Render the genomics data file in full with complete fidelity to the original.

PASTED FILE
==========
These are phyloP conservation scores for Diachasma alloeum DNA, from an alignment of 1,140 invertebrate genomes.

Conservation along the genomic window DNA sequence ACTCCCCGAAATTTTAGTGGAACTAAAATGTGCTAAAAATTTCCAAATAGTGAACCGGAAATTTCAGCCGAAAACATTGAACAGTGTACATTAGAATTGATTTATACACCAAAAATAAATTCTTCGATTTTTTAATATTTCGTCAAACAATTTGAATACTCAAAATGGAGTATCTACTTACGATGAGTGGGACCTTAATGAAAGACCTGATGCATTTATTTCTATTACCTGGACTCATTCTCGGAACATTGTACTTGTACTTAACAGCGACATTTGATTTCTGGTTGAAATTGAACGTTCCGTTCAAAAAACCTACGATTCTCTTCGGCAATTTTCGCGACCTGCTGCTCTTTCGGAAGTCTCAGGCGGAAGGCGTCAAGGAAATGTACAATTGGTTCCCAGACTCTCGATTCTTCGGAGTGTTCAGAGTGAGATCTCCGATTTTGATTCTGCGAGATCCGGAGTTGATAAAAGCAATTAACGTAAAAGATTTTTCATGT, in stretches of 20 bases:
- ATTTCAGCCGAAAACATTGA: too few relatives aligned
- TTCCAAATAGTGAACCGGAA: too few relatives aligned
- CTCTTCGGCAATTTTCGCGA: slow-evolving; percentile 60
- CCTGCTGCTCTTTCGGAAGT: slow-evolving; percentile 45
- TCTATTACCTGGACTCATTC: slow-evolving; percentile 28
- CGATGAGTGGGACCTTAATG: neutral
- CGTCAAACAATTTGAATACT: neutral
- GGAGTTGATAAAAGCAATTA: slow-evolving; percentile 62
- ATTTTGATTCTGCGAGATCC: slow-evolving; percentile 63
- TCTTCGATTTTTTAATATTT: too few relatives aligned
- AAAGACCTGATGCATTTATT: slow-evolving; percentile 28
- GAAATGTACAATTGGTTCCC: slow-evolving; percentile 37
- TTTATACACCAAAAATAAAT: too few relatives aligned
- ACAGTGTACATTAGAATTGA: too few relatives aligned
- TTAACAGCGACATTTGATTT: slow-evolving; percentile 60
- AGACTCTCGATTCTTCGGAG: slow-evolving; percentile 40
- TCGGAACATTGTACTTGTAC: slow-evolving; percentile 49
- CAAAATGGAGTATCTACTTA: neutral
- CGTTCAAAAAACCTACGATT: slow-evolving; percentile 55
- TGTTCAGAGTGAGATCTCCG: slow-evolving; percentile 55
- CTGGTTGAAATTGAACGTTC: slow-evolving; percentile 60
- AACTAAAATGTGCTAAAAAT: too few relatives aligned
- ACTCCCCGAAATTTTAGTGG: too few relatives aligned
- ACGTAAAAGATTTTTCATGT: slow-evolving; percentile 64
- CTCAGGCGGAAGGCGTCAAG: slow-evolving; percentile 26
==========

These are phyloP conservation scores for Diachasma alloeum DNA, from an alignment of 1,140 invertebrate genomes.

Conservation along the genomic window DNA sequence ACTCCCCGAAATTTTAGTGGAACTAAAATGTGCTAAAAATTTCCAAATAGTGAACCGGAAATTTCAGCCGAAAACATTGAACAGTGTACATTAGAATTGATTTATACACCAAAAATAAATTCTTCGATTTTTTAATATTTCGTCAAACAATTTGAATACTCAAAATGGAGTATCTACTTACGATGAGTGGGACCTTAATGAAAGACCTGATGCATTTATTTCTATTACCTGGACTCATTCTCGGAACATTGTACTTGTACTTAACAGCGACATTTGATTTCTGGTTGAAATTGAACGTTCCGTTCAAAAAACCTACGATTCTCTTCGGCAATTTTCGCGACCTGCTGCTCTTTCGGAAGTCTCAGGCGGAAGGCGTCAAGGAAATGTACAATTGGTTCCCAGACTCTCGATTCTTCGGAGTGTTCAGAGTGAGATCTCCGATTTTGATTCTGCGAGATCCGGAGTTGATAAAAGCAATTAACGTAAAAGATTTTTCATGT, in stretches of 20 bases:
- ATTTCAGCCGAAAACATTGA: too few relatives aligned
- TTCCAAATAGTGAACCGGAA: too few relatives aligned
- CTCTTCGGCAATTTTCGCGA: slow-evolving; percentile 60
- CCTGCTGCTCTTTCGGAAGT: slow-evolving; percentile 45
- TCTATTACCTGGACTCATTC: slow-evolving; percentile 28
- CGATGAGTGGGACCTTAATG: neutral
- CGTCAAACAATTTGAATACT: neutral
- GGAGTTGATAAAAGCAATTA: slow-evolving; percentile 62
- ATTTTGATTCTGCGAGATCC: slow-evolving; percentile 63
- TCTTCGATTTTTTAATATTT: too few relatives aligned
- AAAGACCTGATGCATTTATT: slow-evolving; percentile 28
- GAAATGTACAATTGGTTCCC: slow-evolving; percentile 37
- TTTATACACCAAAAATAAAT: too few relatives aligned
- ACAGTGTACATTAGAATTGA: too few relatives aligned
- TTAACAGCGACATTTGATTT: slow-evolving; percentile 60
- AGACTCTCGATTCTTCGGAG: slow-evolving; percentile 40
- TCGGAACATTGTACTTGTAC: slow-evolving; percentile 49
- CAAAATGGAGTATCTACTTA: neutral
- CGTTCAAAAAACCTACGATT: slow-evolving; percentile 55
- TGTTCAGAGTGAGATCTCCG: slow-evolving; percentile 55
- CTGGTTGAAATTGAACGTTC: slow-evolving; percentile 60
- AACTAAAATGTGCTAAAAAT: too few relatives aligned
- ACTCCCCGAAATTTTAGTGG: too few relatives aligned
- ACGTAAAAGATTTTTCATGT: slow-evolving; percentile 64
- CTCAGGCGGAAGGCGTCAAG: slow-evolving; percentile 26